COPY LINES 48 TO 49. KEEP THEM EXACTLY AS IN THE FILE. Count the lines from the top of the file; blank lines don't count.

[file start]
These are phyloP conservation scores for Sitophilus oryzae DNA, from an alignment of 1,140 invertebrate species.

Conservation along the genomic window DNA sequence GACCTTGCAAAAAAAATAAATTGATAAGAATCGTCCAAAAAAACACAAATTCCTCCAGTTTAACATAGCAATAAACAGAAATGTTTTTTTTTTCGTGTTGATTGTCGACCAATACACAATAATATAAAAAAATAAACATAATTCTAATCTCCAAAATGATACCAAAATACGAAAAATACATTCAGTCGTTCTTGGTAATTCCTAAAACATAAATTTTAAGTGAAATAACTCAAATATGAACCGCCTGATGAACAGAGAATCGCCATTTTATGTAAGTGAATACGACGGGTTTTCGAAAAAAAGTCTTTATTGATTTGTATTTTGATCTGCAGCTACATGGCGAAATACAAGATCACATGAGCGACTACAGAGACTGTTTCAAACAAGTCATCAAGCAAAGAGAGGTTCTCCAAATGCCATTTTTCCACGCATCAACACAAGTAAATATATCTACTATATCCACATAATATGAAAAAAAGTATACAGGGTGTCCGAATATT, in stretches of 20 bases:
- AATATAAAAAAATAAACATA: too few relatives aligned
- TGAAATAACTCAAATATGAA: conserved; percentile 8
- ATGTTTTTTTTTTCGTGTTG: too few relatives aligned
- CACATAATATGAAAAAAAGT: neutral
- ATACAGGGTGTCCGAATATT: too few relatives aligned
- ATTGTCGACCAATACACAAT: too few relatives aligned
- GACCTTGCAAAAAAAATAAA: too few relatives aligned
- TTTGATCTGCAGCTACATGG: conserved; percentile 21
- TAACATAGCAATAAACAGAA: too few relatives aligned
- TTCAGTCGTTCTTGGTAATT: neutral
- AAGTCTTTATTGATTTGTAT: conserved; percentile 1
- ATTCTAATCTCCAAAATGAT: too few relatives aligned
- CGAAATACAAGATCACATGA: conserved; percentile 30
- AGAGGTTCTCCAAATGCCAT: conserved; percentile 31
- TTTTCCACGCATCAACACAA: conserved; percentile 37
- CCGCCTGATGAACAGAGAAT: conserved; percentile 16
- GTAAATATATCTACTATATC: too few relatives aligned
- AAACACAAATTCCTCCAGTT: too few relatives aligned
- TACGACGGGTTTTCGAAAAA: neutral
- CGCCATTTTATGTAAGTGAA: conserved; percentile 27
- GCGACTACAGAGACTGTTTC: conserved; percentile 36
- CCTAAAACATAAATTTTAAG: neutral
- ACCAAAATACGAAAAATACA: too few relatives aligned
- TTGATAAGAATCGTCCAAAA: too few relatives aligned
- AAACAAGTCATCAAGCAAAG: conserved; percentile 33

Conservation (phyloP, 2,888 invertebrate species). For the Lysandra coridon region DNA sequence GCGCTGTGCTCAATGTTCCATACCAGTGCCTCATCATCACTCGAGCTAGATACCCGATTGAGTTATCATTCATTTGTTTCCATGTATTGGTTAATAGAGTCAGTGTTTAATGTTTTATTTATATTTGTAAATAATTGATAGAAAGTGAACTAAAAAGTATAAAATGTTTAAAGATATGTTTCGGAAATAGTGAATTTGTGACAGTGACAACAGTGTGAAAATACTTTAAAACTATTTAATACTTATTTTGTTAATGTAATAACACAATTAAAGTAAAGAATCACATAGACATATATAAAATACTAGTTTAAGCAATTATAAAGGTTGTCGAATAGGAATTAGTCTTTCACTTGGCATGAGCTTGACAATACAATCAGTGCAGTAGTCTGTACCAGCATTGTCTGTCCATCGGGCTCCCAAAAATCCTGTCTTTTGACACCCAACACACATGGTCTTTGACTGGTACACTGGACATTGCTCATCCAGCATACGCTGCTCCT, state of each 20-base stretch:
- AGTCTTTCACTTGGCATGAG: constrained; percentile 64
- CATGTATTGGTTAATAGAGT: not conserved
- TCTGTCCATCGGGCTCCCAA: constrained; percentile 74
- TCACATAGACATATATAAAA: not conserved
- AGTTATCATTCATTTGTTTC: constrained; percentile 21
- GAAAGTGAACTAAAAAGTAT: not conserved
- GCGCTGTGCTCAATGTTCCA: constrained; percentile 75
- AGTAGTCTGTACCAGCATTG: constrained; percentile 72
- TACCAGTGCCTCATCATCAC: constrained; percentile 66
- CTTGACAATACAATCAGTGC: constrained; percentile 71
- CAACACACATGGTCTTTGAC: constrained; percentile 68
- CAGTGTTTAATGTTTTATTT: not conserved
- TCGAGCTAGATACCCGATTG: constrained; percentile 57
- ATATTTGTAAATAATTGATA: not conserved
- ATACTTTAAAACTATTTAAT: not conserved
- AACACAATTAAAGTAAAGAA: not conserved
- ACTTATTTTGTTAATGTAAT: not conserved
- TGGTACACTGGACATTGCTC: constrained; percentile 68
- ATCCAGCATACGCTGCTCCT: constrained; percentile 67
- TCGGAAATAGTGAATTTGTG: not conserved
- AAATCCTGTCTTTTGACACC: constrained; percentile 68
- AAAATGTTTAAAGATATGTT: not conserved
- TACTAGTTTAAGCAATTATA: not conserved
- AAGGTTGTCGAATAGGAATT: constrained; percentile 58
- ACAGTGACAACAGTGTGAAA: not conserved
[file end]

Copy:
- TCGGAAATAGTGAATTTGTG: not conserved
- AAATCCTGTCTTTTGACACC: constrained; percentile 68